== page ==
The Government has no plans to pay down its debt early, despite "better-than-expected" economic outcomes across the board, says Finance Minister Grant Robertson.
Nor does it have any plans to majorly rein in spending or implement austerity measures, he told a business breakfast this morning.
As a result of Covid, the Government was forced to borrow billions of dollars to fund various different initiatives to help keep the economy afloat.
Although most of that has either been spent, or already allocated, there is still money left.
Robertson credited the Government's fiscal management and the resilience of New Zealand businesses for "better-than-expected" economic outcome.
And this morning, Robertson announced that $1 billion of the money that was never spent has been put back into his Covid fund to spend on new initiatives.
But Robertson said that money would not be used to pay down its debt – which is currently sitting at 22 per cent of GDP, roughly $71b.
That's up from around 19 per cent before the pandemic.
"If we were to try to return to those pre-Covid levels of debt more quickly, that would undermine our public services, it would undermine our recovery," Robertson told media this morning.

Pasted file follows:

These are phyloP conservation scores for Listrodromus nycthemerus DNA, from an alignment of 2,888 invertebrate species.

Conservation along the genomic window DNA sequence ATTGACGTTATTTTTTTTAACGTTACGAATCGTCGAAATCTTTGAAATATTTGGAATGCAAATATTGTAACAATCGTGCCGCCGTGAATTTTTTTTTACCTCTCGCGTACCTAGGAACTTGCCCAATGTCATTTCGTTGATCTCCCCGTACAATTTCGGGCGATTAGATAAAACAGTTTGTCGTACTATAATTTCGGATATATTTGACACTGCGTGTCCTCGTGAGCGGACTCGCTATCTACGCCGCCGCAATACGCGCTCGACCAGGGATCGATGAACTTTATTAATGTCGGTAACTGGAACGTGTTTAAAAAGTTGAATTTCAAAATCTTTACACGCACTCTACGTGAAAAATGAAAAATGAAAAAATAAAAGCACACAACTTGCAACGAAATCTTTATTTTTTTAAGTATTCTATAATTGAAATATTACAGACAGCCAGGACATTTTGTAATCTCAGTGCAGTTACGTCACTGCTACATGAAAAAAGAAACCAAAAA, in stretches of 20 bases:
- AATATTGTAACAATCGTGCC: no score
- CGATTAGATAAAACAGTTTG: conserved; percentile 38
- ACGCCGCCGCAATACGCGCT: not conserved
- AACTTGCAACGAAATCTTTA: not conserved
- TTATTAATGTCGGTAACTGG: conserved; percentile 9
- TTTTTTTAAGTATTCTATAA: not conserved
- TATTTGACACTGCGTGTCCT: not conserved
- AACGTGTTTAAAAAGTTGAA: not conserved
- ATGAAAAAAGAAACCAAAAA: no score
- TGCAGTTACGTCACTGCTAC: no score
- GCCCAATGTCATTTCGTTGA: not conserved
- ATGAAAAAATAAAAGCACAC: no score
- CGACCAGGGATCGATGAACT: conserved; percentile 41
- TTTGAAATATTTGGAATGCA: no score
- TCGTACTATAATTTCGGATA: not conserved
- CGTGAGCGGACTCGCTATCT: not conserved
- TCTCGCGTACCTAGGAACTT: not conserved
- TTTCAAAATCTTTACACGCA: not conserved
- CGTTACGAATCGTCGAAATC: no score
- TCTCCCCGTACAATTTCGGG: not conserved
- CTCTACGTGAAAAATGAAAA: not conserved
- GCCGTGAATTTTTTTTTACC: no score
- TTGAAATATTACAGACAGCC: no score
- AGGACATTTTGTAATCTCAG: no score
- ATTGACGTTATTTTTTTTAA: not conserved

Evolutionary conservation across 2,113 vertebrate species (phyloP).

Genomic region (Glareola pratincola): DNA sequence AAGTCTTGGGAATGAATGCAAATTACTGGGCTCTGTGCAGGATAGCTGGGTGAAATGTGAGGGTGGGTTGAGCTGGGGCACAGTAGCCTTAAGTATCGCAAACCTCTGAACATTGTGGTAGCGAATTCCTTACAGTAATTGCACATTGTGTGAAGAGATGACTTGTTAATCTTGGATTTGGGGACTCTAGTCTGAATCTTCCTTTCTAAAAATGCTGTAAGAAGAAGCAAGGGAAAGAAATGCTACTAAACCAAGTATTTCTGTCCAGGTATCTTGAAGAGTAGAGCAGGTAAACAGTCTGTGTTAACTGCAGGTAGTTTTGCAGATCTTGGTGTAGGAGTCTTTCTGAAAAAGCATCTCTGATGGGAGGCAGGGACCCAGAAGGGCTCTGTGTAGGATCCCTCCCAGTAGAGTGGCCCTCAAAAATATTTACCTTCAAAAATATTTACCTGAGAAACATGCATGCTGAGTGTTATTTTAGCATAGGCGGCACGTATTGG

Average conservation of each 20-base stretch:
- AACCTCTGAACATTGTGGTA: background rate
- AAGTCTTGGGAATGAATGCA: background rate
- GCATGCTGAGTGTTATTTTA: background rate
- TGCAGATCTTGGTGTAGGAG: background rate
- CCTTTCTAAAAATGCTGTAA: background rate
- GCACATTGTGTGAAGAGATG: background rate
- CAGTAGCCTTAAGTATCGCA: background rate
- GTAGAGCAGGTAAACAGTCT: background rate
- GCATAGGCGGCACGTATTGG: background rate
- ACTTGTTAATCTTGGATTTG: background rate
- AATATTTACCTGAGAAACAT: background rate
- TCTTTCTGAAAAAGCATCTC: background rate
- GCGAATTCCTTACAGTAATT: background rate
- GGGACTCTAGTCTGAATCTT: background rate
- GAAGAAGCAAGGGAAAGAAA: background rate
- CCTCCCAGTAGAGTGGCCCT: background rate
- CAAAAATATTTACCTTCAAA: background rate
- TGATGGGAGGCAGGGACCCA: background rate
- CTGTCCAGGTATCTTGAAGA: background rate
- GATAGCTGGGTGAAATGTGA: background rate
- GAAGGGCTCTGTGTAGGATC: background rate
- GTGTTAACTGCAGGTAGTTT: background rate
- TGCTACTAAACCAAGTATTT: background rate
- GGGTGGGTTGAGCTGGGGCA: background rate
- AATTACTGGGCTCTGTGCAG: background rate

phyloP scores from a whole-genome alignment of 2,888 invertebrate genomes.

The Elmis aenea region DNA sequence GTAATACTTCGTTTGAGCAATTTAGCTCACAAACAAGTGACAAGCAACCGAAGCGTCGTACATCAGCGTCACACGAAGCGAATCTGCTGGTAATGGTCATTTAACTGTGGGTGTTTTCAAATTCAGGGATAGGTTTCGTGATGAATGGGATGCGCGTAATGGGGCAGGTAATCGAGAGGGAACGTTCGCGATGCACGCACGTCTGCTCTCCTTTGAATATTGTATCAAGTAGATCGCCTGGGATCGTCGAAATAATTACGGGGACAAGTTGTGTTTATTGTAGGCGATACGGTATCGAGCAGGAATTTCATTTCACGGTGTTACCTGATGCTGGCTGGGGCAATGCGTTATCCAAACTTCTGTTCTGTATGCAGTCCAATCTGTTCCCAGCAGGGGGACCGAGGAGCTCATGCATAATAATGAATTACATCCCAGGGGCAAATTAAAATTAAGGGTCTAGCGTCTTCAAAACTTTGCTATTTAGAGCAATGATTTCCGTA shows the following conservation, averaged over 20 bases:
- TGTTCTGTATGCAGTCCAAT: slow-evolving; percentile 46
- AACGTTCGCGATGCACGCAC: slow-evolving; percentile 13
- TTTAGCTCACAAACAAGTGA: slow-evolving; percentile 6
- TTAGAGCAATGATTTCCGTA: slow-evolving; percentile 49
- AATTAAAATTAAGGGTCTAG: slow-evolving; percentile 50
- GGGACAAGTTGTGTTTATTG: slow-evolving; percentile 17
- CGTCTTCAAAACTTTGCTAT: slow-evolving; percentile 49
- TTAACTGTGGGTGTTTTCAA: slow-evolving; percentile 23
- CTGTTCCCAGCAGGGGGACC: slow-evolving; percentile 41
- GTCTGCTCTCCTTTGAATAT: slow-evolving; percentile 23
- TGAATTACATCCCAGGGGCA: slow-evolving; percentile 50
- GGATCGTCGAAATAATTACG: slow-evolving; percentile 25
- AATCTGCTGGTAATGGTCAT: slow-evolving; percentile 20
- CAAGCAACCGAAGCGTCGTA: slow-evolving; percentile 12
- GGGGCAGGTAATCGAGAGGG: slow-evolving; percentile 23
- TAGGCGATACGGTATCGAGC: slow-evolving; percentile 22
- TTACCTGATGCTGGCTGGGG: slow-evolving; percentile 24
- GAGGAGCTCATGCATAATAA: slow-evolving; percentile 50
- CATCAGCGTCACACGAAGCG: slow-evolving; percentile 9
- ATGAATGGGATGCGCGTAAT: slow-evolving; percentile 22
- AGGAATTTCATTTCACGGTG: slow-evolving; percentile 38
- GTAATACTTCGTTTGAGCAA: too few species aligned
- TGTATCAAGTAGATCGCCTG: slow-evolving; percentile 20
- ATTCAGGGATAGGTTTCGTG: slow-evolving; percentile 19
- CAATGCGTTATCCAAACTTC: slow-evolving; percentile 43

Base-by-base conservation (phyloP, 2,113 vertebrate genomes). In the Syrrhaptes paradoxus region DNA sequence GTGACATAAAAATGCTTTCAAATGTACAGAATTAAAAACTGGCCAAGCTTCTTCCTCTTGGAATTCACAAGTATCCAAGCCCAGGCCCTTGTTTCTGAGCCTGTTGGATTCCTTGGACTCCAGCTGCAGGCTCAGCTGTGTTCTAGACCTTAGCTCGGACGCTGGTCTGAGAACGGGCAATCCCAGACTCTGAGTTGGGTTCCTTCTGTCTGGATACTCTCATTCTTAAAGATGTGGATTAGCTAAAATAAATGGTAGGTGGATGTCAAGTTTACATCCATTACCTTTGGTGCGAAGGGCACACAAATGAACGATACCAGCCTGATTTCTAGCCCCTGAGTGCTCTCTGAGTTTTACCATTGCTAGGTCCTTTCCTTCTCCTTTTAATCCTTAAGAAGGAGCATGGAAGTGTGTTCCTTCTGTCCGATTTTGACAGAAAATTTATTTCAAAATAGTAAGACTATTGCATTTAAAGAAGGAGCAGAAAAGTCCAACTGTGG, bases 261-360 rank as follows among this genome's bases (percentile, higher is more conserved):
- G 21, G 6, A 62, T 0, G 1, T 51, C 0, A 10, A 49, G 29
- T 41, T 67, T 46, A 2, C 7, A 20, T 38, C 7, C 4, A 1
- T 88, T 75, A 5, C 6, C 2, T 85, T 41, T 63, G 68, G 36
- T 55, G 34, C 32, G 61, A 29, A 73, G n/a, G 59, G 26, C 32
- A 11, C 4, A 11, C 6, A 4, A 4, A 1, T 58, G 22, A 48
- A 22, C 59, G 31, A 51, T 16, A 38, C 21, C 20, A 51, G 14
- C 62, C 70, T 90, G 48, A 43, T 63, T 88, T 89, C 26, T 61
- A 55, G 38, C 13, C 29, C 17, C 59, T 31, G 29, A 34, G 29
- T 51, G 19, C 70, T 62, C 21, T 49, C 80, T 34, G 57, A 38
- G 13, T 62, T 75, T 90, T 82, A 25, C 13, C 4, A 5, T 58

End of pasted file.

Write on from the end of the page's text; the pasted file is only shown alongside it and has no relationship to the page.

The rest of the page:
"And the reason we don't have to make those cuts is because we're not trying to get those levels of debt back within a budget cycle or even within this term."
In his speech, he was singing a similar tune: "Any attempt to hasten this [debt repayment] runs the risk of undermining the recovery."
"A turn to austerity measures will simply mean it takes longer for us to rebuild society in pursuit of numerical goals that ignore the real world we are living in."
He said the Government would move to reduce debt and return to surplus – "but not at the expense of our people or the hard-won stability and security from our Covid response."
Speaking to media this morning, Prime Minister Jacinda Ardern said it was important that the Government was spending money within the economy.
This helps ensure "we're getting the type of stimulus and growth in the economy that, in the long term, helps us pay down debt and also helps keep our people employed".
Although she said the Government has had a careful eye on debt, "I do not want a generation, like what we saw in the 1990s, who experienced austerity measures."